http://www.youtube.com/watch?v=R19euJnXBvg

Here's another,This is 611's inital break in run after the rebuild.
611's first wheel turned, first mile, first wheel slip, and probably the first time on AGS North under steam.
http://www.youtube.com/watch?v=_OCw26yigEU

Thanks to Cary Atkinson for sharing it on Youtube.
Bill


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 Post subject: Re: N&W J wreck?
PostPosted: Fri Jan 28, 2011 1:24 pm 

Joined: Thu Jan 27, 2011 11:32 pm
Posts: 2
Just a little addendum to an old thread:

My paternal grandfather, Charles Frederick Puckett, was the senior mail clerk in the RPO car when 611 jumped the tracks at the Tug River. I was only four months old, at the time, but listened to him retell the story of the wreck for the next forty-some years. As he got up into his nineties, it gradually became the only story he would retell from his railroading days, and became more surrealistic with every telling, but there are a few points that stand out from his earlier recollections.

As I indicated, my grandfather was an employee of the Post Office, and so worked for the federal government, instead of the N&W. That meant that, even though he rode behind 611 on a regular basis, and had some kind of relationship with its crew, he felt no need to watch what he said about the N&W.

His version of the story (for what it was worth) was that the engineer had committed suicide by locomotive. Supposedly, at the last stop before the accident, the engineer had made some kind of remark indicating (at least in the hindsight of whoever heard it) that he didn't intend to make it to the next station.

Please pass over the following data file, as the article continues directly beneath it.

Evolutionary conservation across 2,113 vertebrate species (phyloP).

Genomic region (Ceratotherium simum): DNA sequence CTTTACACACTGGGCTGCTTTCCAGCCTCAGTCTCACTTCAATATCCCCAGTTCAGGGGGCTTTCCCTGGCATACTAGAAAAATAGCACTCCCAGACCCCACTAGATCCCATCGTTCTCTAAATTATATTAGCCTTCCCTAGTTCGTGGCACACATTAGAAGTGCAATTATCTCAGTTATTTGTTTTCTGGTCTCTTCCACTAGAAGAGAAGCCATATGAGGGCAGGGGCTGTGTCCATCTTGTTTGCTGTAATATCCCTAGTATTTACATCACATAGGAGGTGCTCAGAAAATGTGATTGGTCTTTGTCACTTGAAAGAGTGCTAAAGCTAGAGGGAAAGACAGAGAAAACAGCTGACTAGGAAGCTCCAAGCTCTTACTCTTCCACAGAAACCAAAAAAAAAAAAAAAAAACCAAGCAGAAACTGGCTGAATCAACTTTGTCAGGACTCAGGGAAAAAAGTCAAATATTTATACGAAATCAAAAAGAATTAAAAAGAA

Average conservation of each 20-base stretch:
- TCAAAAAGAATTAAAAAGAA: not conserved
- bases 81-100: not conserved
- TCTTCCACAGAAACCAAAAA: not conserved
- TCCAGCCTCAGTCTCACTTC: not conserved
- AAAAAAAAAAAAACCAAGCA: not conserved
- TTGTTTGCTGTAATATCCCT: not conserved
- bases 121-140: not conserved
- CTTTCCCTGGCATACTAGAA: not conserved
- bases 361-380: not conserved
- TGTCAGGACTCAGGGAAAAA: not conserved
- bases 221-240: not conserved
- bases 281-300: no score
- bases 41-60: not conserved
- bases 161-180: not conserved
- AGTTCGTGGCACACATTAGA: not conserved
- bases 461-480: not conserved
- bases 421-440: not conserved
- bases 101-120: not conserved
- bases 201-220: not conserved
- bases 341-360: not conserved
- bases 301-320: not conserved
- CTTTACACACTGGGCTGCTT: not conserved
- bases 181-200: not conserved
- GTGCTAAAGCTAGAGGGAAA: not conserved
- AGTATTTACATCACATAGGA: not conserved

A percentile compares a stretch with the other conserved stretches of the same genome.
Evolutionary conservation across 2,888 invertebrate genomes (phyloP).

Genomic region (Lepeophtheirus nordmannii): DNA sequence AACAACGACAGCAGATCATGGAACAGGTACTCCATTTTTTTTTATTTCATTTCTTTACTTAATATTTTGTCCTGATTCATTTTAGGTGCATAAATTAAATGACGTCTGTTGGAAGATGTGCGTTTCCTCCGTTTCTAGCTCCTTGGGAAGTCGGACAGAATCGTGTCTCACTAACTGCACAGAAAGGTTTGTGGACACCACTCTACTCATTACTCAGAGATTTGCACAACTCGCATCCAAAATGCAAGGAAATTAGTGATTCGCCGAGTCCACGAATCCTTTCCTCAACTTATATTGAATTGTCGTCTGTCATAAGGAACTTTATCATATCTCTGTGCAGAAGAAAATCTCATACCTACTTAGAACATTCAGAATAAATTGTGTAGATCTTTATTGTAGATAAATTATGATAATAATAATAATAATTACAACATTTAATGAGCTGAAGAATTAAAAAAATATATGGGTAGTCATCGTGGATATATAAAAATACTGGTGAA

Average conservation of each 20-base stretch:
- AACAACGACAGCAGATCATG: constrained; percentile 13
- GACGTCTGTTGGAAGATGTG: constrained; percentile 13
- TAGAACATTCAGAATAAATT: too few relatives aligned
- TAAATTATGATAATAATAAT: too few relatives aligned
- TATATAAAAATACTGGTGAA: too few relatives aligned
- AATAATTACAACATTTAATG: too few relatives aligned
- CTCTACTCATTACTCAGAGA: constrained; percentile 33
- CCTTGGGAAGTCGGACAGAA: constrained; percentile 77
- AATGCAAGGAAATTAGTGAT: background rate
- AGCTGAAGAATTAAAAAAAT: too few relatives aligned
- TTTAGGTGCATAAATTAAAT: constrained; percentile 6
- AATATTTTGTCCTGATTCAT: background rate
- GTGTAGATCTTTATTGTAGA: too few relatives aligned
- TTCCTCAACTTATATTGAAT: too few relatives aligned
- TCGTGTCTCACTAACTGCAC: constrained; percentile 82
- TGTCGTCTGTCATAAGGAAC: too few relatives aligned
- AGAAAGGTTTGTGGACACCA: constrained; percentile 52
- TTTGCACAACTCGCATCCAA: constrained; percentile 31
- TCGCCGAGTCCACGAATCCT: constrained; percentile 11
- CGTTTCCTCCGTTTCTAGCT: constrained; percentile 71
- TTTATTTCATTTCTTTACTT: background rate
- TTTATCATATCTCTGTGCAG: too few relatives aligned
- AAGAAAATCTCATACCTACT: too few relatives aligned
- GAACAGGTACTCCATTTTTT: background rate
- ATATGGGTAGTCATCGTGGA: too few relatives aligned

My grandfather's claim, as I recall it from my earliest memories, was that 611 had actually been going over 70 mph when it hit the curve and, as was mentioned in an earlier post, that it went from the inside track of the curve down the bank of the Tug river without touching the outside track.

RPO clerks were armed, in those days, and my grandfather was very proud of having stood an armed watch over the mail, until relief came from the Post Office, even though he had suffered a broken arm in the course of the wreck.

I suppose there are other details from his story that I might recall if I probed my memory for a while, but what really stands out, overall, was the abiding anger that my grandfather carried with him over what he saw as an N&W coverup of the story. Mainly, he focused on the N&W's ability to stifle the local media, but my guess is that, if prompted, he would have had a few things to say about the N&W's ability to shape the ICC's report on the accident, too.

As to the truth of his account, I have no opinion. Some of what he told me was from his own experience. Some was from contemporary rumors. At any rate, he was on the scene that day, so I figured it was a perspective worth passing on.